Spanish sun and passion will warm Canberra audiences this winter week as Opera Australia brings its traveling production of Bizet Carmen, one of the most popular works in the repertoire in town.
Carmen, director Matthieu barclay explains, is one of the most famous femme fatales throughout literature and theater: a gypsy who “wants to break the rules and live outside the bounds of normal human social life.” She wants to live like a child of nature.
Carmen loves freedom as much as she loves any man, and claims the right to love whoever she wants and to do what she wants. She is a singer Angela Hogan says, “a very strong woman who is probably a little ahead of her time – she is very forward thinking: a free spirit.”
It leads to disaster when a conventional man falls in love with this unconventional woman. Don JosÃ©, once a respected soldier with a promising career and a kind and reliable girlfriend, desert his regiment, becomes a brigand and kills the woman he desires and who destroyed him. As Carmen’s new lover, the bullfighter Escamillo, kills the bull in the arena, the outer plaza becomes a private arena where Don JosÃ© kills his executioner. In this “moment of truth”, he becomes both a torero and a mad and goaded bull. Like other weak men have done, he kills the woman he loves.
âIt’s ultimately a story of domestic violence,â says Barclay. âIt could be – and is happening – in regional cities across Australia. “
Spain and regional Australia are at odds in the production of Barclay. Both are harsh environments – dry, hot, desolate. Although set in Franco’s Spain in the 1960s, the familiar Australian iconography returns: bleachers, diners, jukeboxes, abandoned drive-in parks. Barclay hopes the public will feel that the story is not so far removed from their own experience.
Although the work ends with a murder, Barclay wants to avoid getting bogged down in the heavy and fatalistic elements of the story – the eerie feeling that death is approaching, that constant feeling that tragedy is experienced at every turn of the century. ‘history’. He wants to find “the lightness in the room, the moments when there is a real enthusiasm and love for life”.
Carmen, in fact, is awesome entertainment. Much of the opera is light: choirs of soldiers, smokers and crowds shout âOlÃ©! sensual gypsy beauties dance on tavern tables; the smugglers praise the cunning of women; and Carmen herself, half-seductress, half-humorist, laughs and sings, a flower between her teeth. To this he mixes the tender feeling of Don JosÃ©’s lost love for his fiancÃ©e MicaÃ«la, his obsessive jealousy of Carmen and a brutal murder.
The opera, says Barclay, is full of pageantry and visceral theatricality: characters at the extremes of their desires, bullfights, knife fights, parades, Spanish color and energy.
And the numbers are eye-catching, pouring out with almost inexhaustible fertility. Half the world knows them.
“Carmen is full of melodies that people who may have never been to opera, never thought of actively listening to opera, have heard, âsaid Angela Hogan. âThe theme song of Geelong Football is the tune of the Toreador. Everyone knows the Habanera be it from cartoons or commercials.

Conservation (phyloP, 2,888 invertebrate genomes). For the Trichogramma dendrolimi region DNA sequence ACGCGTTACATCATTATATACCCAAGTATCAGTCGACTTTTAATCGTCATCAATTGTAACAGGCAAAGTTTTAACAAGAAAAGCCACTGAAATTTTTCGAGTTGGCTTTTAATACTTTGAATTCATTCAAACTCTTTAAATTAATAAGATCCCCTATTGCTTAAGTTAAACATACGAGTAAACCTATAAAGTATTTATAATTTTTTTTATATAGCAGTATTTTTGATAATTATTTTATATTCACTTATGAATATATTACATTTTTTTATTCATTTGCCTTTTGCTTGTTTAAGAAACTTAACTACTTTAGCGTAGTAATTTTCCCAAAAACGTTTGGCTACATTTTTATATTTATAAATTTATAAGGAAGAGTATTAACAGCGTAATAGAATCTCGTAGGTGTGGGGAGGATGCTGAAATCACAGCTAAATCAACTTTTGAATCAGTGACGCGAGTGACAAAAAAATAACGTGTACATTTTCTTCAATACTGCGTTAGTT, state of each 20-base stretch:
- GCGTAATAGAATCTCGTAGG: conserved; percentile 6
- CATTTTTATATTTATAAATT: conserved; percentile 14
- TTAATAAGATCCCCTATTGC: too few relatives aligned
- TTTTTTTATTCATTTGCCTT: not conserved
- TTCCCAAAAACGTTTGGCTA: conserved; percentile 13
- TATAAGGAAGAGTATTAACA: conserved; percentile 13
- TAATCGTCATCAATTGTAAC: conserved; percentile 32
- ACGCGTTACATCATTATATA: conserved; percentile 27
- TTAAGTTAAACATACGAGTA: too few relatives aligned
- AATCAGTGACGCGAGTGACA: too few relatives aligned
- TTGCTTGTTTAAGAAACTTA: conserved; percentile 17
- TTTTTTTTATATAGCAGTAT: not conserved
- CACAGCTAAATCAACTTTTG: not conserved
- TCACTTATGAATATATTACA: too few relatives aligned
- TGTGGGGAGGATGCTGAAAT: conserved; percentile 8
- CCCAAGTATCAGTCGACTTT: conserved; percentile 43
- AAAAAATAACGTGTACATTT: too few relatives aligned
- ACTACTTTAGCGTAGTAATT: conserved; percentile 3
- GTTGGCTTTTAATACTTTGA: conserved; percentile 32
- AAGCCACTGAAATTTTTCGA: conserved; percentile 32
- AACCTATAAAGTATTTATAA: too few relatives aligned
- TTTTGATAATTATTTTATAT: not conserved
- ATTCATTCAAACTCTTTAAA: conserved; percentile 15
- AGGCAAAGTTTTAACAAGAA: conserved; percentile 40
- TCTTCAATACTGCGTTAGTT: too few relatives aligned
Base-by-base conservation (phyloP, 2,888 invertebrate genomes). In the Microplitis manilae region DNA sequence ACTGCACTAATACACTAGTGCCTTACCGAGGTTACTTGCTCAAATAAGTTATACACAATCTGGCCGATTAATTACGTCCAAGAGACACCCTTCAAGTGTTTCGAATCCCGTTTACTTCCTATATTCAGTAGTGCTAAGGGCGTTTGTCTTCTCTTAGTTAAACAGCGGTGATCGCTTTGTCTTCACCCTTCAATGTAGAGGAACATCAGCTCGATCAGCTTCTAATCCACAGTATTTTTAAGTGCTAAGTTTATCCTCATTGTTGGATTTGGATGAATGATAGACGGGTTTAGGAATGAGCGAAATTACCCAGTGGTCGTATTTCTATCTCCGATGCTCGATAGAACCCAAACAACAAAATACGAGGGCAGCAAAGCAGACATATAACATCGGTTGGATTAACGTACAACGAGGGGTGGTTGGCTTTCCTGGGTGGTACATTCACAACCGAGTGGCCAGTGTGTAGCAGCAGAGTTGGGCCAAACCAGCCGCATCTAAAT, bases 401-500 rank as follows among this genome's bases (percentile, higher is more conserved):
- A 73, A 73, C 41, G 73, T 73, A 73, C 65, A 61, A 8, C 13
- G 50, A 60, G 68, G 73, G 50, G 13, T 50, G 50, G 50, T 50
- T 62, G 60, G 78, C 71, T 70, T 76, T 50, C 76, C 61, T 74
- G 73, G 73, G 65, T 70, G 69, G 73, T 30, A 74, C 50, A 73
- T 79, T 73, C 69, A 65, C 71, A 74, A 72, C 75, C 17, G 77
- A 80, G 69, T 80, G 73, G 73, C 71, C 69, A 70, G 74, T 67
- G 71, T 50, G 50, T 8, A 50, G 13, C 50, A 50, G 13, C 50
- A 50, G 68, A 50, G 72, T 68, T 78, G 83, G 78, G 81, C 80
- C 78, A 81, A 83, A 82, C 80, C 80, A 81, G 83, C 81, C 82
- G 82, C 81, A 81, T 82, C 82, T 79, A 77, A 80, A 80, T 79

Turn on the television and Carmen advertises everything from fast food to sports and printers. It is a mainstay of radio stations; At one point, ABC Classic aired highlights from Carmen almost daily. A Tintin BD album opens with a museum guard singing the Toreador song. Adaptations have been made in black America (Carmen jones, 1955) and the South African townships (U-Carmen eKhayelitsha, 2005). Carmen, as Barclay says, is eternally popular, eternally fresh.
But the opera failed in Paris – withdrawn after 48 uncrowded performances – and was not seen there for seven years. (Meanwhile, the rest of Europe – from Wagner and Nietzsche to Brahms and Tchaikovsky – loved it.)
The opera ended in failure because it featured women and âlibertineâ criminals at the OpÃ©ra-Comique, which defended decent family values. âThe underworld of thieves, gypsies, smokers – at the theater of families, of weddings? exclaimed the director. “You would scare the public away!” Worse, the heroine dies – violently. It was then that the director resigned in protest. Critics found the work shocking, vulgar, if not non-musical realism, and demanded that the libretto be rewritten.
And the librettists had already sanitized the room. In Prosper MerimÃ©e’s original short story, Don JosÃ© is a notorious thief who murders several people, including his senior officer and Carmen’s husband, while Carmen is a thief and a witch, with several lovers. The characters cheat, lie, steal and kill – and the whole story is treated as impartially as Dashiell Hammett portrays the gangsters and their molls. Put that on stage in 1875, and the audience would have revolted.
Poor Bizet died after the 33rd performance, at only 36 years old, without seeing his masterpiece accepted, nor knowing that it would be one of the favorite operas in the world.
“If you like opera which has everything, you will like Carmen“said Barclay.” If you like opera which has great shows and great stages of color, movement and pageantry, you’ll love Carmen. If you go to the opera for the rising emotion and the extremes of human passion – love, frustration, jealousy, anger – you will find it all in Carmen as well as.
“Carmen will satisfy all opera lovers: it’s intellectual; it’s emotional; and it is really good musical theater entertainment.
Bizet’s Opera Australia production Carmen will be staged at the Canberra Theater Center, Thursday July 8 to Saturday July 10 at 7:30 p.m., and Saturday mornings at 1 p.m.